It was in the mid 1500s when Shah Hussain broke into the poetry scene with his spiritual prose. His poems have been performed as songs by Qawwali musicians such as the late Nusrat Fateh Ali Khan, as they are short and on point. Shah Hussain met Madho Lal, a Hindu young man, and the two fell in love. They are buried together in the same shrine in Lahore, Pakistan, and the Mela Chiraghan festival celebrates their death anniversary. According to Yoginder Sikand, the author of Sacred Spaces, the two men “became so closely associated that in the popular mind the saint is most commonly known as Madho Lal Hussain, as if the two had been fused into one,” as he wrote in the Pakistan Christian Post, adding that the “intensely close relationship that blossomed between them has been the subject of much speculation and controversy, starting in their very lifetime.” One story says that Madho Lal’s relatives wanted to kill them, but when they arrived at the couple’s door they couldn’t find the door.
The Drag Queen and the Nation
In the year 2005, the artist Ali Saleem, who told the Washington Blade that he’s gay, charmed the country with his drag persona Begum Nawazish Ali. The show “Late Night Show With Begum Nawazish Ali” premiered to both audience and critical positive waves. The Begum, or Lady, is a widow and she is not afraid to flirt with the country’s top male personalities. Her make up is often on point, and her saris are generally sexy, preferably see-through and pink or red – very much the opposite of a ‘lady’ in a country known for its conservative views. Saleem had become one of the highest paid television stars, his show having being on a coveted prime slot on the weekend. In the process, once more, gay people have come into a positive position. Although the show is now off the air, as of 2011, Saleem remains a popular face.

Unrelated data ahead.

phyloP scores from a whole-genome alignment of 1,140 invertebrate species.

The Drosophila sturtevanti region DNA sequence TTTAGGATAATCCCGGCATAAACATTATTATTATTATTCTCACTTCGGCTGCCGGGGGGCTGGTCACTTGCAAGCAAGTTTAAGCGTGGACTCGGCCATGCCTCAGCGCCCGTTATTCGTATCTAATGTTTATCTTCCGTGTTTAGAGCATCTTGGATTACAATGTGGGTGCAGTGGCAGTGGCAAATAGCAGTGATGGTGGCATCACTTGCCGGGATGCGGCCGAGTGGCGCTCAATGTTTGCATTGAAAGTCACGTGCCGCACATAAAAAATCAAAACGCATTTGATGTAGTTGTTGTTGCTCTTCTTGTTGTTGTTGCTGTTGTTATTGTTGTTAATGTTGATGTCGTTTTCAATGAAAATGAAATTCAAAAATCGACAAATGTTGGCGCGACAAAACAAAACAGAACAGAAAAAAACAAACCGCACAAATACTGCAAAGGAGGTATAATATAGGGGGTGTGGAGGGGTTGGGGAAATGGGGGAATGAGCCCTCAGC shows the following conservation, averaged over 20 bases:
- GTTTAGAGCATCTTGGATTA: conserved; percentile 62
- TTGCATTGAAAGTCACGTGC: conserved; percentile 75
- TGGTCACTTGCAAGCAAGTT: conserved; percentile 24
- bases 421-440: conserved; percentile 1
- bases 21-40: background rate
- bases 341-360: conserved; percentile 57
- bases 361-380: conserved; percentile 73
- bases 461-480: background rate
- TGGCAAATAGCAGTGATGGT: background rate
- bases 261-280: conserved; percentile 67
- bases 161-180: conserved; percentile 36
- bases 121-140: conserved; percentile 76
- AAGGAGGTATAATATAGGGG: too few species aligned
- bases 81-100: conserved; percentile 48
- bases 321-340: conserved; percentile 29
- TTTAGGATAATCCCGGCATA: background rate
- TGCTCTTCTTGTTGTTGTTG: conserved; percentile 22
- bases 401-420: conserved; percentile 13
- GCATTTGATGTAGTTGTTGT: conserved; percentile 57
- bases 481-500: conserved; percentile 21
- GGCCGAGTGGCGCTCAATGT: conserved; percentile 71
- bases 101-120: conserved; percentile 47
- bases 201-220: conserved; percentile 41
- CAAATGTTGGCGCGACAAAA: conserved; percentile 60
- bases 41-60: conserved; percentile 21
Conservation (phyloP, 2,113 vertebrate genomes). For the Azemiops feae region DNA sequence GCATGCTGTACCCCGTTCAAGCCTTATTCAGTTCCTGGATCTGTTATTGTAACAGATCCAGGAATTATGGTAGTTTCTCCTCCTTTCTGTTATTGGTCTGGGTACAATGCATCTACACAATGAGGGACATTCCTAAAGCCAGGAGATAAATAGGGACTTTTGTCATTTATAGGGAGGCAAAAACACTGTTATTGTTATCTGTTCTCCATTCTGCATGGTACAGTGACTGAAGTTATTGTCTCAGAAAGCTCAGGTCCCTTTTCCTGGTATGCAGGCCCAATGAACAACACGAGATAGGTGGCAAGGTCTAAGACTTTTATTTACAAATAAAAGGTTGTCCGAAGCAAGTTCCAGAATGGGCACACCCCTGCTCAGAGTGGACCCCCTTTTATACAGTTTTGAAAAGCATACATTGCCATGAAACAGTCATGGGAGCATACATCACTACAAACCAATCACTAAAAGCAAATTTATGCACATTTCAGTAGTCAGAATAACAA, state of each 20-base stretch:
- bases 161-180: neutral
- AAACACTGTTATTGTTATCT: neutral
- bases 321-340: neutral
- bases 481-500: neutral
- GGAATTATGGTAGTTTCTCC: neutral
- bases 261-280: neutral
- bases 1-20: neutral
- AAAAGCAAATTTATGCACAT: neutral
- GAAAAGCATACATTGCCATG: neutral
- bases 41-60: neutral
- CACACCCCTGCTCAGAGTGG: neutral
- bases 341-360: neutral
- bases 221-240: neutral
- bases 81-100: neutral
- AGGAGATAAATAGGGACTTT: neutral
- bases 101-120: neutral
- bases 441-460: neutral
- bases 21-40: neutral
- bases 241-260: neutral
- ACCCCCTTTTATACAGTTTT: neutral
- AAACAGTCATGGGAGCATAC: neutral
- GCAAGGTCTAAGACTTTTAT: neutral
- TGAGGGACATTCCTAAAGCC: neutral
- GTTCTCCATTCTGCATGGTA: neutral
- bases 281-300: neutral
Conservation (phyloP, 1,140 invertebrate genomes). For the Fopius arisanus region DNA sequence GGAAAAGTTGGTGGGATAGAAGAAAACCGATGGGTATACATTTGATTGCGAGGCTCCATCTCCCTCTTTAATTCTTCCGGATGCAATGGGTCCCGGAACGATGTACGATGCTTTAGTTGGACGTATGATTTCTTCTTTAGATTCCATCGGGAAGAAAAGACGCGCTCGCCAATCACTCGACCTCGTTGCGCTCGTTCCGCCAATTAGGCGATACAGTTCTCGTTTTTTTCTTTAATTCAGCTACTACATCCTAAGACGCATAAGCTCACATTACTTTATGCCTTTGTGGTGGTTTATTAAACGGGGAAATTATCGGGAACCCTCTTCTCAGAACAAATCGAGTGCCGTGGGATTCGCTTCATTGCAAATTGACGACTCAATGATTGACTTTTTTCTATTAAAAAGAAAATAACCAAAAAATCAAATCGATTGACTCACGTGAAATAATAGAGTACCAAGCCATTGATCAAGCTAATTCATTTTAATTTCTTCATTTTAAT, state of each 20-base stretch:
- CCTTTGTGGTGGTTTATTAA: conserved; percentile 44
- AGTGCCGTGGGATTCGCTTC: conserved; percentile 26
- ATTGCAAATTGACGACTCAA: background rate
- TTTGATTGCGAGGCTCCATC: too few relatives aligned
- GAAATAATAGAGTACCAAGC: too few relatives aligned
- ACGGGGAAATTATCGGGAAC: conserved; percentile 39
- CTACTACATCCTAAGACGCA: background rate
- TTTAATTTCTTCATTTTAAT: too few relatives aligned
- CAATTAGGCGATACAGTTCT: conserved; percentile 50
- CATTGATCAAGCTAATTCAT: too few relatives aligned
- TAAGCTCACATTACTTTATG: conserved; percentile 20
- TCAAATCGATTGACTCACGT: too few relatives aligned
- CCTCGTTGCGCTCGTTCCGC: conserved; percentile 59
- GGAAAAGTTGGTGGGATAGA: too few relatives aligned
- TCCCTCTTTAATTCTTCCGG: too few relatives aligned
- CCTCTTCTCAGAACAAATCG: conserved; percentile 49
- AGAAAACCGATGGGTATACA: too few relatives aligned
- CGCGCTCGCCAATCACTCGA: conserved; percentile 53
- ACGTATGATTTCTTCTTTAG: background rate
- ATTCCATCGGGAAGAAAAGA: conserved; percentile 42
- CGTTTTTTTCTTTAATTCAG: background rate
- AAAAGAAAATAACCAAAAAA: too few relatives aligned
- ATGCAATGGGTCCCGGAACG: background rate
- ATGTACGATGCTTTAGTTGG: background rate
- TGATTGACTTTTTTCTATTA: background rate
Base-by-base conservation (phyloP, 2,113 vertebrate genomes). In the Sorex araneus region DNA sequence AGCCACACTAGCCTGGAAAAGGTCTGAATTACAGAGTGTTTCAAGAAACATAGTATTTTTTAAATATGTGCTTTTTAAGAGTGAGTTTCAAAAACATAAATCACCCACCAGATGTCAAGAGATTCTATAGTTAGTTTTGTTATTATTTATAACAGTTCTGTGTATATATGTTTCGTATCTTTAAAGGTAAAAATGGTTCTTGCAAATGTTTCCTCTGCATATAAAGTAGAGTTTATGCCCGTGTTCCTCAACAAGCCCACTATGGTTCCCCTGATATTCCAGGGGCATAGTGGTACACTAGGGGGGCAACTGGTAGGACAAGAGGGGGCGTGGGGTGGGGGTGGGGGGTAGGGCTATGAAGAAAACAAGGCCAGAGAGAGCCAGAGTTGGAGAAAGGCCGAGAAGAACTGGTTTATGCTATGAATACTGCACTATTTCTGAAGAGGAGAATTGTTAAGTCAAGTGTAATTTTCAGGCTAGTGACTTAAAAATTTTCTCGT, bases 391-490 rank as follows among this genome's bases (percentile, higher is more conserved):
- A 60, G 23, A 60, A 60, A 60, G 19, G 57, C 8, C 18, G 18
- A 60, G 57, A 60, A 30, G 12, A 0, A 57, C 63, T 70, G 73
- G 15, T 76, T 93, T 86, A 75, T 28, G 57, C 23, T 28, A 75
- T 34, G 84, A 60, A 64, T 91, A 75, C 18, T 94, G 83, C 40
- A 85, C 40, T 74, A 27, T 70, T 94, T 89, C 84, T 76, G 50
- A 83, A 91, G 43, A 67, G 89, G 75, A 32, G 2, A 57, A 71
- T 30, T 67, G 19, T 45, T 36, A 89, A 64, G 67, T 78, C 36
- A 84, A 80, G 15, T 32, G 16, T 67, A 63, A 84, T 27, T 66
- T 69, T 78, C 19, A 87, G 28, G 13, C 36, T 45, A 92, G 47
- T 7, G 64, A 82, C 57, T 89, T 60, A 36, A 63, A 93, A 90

The Internet and the Global Gay
The Internet has revolutionized many things in many countries. In Pakistan, it gave the everyday person a chance to see gay life elsewhere. As such, it wasn’t surprising that Pakistanis are very curious about it. “As of this writing,” wrote Alex Park for Mother Jones magazine, “Pakistan is by volume the world leader for Google searches of the terms ‘shemale sex,’ ‘teen anal sex,’ and ‘man fucking man,’ according to Google Trends.” But the Internet has allowed the gay community to come together. There are many gay websites, online list serv, Facebook pages and groups, Twitter accounts, and other social media; and they all improved life for the average gay person. The Internet has also given birth to a new kind of system through the smartphone world. As such, gay apps created in the West for gay dating are just as popular in Pakistan as they are in the United States. But, these Apps have given the gay activist an edge. Now you can directly unite, spread information, and even find new people in your area—all by letting these Apps access your location services.
The Culture and the One Who Knows It
In 2013, the BBC did a radio documentary, entitled Inside Gay Pakistan, in which the non-Pakistani might learn how gay friendly the Pakistani culture really is. If you don’t have an App, for example, all you have to do is listen for the massage man, the malchi walah, who might walk through your neighborhood, shaking his oils so ever sensually. Or, you might go to a Sufi shrine, well known as a hook up location, in the heart of the city. Or, you might just walk through the tea stalls, hoping to catch the gaze of a new lover. These are ways in which the culture can function outside the laws in the book.
Afdhere Jama is the author of Queer Jihad: LGBT Muslims on Coming Out, Activism, and the Faith. He lives in the United States.